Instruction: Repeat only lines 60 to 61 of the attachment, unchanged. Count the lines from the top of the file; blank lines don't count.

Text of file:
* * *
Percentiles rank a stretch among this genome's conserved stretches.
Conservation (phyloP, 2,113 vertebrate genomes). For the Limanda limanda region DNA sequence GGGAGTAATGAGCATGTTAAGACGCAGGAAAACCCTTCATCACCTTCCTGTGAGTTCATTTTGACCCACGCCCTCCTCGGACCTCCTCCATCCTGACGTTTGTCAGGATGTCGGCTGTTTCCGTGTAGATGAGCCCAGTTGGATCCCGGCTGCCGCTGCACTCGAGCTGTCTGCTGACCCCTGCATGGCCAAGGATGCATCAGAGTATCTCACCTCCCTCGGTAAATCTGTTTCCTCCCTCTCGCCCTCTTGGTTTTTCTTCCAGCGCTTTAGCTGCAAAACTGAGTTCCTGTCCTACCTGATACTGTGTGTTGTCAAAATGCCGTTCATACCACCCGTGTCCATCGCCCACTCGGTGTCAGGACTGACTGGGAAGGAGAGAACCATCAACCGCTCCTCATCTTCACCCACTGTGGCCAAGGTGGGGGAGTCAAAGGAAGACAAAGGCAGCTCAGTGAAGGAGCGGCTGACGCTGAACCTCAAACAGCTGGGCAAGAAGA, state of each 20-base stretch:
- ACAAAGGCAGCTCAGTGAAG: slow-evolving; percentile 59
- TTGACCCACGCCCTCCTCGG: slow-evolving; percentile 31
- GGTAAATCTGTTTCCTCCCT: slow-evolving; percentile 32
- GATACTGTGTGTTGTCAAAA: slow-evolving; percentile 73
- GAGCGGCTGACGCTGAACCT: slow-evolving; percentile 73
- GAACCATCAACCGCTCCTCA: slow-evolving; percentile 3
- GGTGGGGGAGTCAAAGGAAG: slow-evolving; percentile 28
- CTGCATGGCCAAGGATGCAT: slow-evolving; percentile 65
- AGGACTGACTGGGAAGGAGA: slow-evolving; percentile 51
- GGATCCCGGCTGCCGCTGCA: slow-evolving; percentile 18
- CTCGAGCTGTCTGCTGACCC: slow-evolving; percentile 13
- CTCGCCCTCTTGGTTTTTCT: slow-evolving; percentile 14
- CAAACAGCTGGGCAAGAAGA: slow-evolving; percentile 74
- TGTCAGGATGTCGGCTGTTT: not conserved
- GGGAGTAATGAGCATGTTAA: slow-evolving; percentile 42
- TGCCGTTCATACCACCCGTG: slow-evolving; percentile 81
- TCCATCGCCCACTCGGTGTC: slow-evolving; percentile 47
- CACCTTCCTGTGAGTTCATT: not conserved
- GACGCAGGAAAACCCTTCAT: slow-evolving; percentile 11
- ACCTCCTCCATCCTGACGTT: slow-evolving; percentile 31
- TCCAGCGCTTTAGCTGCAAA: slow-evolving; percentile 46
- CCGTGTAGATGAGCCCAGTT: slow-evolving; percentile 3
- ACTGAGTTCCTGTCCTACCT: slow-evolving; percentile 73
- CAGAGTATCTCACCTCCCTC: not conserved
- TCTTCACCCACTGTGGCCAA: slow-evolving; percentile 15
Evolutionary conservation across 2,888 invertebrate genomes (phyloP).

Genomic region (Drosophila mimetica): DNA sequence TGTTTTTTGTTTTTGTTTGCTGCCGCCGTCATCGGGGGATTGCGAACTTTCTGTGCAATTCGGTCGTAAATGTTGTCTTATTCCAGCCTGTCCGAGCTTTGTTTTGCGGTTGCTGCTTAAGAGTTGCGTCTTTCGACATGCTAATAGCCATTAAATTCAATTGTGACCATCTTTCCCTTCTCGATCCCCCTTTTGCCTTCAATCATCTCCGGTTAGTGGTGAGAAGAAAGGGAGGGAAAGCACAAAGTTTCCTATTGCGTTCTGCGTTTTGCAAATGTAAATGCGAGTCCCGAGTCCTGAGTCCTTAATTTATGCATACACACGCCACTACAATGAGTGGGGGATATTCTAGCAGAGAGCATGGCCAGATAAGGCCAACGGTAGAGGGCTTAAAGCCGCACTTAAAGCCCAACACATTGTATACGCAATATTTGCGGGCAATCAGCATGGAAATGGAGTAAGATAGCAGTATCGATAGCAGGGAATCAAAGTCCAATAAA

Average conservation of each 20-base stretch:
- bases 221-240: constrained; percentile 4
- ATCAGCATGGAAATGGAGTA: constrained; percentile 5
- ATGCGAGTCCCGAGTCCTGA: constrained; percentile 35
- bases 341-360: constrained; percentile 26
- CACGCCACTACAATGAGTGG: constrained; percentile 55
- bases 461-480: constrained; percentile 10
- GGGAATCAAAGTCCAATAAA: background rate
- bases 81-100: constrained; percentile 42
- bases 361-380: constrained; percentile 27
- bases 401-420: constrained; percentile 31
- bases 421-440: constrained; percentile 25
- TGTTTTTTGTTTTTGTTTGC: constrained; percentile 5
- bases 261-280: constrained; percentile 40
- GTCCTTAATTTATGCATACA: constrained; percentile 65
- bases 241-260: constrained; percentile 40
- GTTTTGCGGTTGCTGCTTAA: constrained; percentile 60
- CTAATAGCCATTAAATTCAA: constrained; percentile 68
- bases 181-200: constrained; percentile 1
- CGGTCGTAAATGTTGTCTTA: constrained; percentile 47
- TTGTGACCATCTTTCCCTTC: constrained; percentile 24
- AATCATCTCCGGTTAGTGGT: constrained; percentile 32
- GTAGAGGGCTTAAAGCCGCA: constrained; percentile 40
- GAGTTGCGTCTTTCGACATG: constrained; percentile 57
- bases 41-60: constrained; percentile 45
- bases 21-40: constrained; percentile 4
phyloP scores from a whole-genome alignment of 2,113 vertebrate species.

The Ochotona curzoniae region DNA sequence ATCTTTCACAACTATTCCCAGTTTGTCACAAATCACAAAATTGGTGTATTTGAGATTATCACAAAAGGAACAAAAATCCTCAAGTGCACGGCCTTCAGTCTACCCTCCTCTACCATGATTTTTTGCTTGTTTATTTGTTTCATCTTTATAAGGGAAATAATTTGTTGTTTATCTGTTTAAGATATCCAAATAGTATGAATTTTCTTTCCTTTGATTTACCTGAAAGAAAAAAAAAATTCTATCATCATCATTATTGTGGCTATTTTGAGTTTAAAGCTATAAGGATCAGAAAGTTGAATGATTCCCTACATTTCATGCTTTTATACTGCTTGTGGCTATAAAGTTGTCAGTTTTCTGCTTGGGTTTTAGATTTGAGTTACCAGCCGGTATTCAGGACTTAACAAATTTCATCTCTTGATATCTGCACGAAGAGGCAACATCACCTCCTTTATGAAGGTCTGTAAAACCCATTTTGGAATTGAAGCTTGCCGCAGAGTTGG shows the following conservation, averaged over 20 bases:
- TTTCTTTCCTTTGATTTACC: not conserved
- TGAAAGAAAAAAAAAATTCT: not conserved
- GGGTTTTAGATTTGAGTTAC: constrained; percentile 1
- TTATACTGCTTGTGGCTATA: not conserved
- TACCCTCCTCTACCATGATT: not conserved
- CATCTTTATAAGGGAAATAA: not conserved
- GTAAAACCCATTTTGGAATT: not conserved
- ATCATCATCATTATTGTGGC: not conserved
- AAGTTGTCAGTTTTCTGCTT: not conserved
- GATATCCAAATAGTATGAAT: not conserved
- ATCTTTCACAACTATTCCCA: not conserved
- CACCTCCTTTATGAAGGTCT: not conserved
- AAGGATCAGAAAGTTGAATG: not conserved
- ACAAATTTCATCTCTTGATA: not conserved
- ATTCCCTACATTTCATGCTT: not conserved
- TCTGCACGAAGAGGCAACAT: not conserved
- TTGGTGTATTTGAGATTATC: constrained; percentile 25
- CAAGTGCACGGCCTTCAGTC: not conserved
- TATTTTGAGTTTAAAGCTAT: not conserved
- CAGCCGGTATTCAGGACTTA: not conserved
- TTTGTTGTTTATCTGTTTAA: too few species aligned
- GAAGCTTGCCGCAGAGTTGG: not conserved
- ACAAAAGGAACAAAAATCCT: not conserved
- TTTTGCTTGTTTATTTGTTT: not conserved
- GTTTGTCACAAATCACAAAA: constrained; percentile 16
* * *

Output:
- GGGTTTTAGATTTGAGTTAC: constrained; percentile 1
- TTATACTGCTTGTGGCTATA: not conserved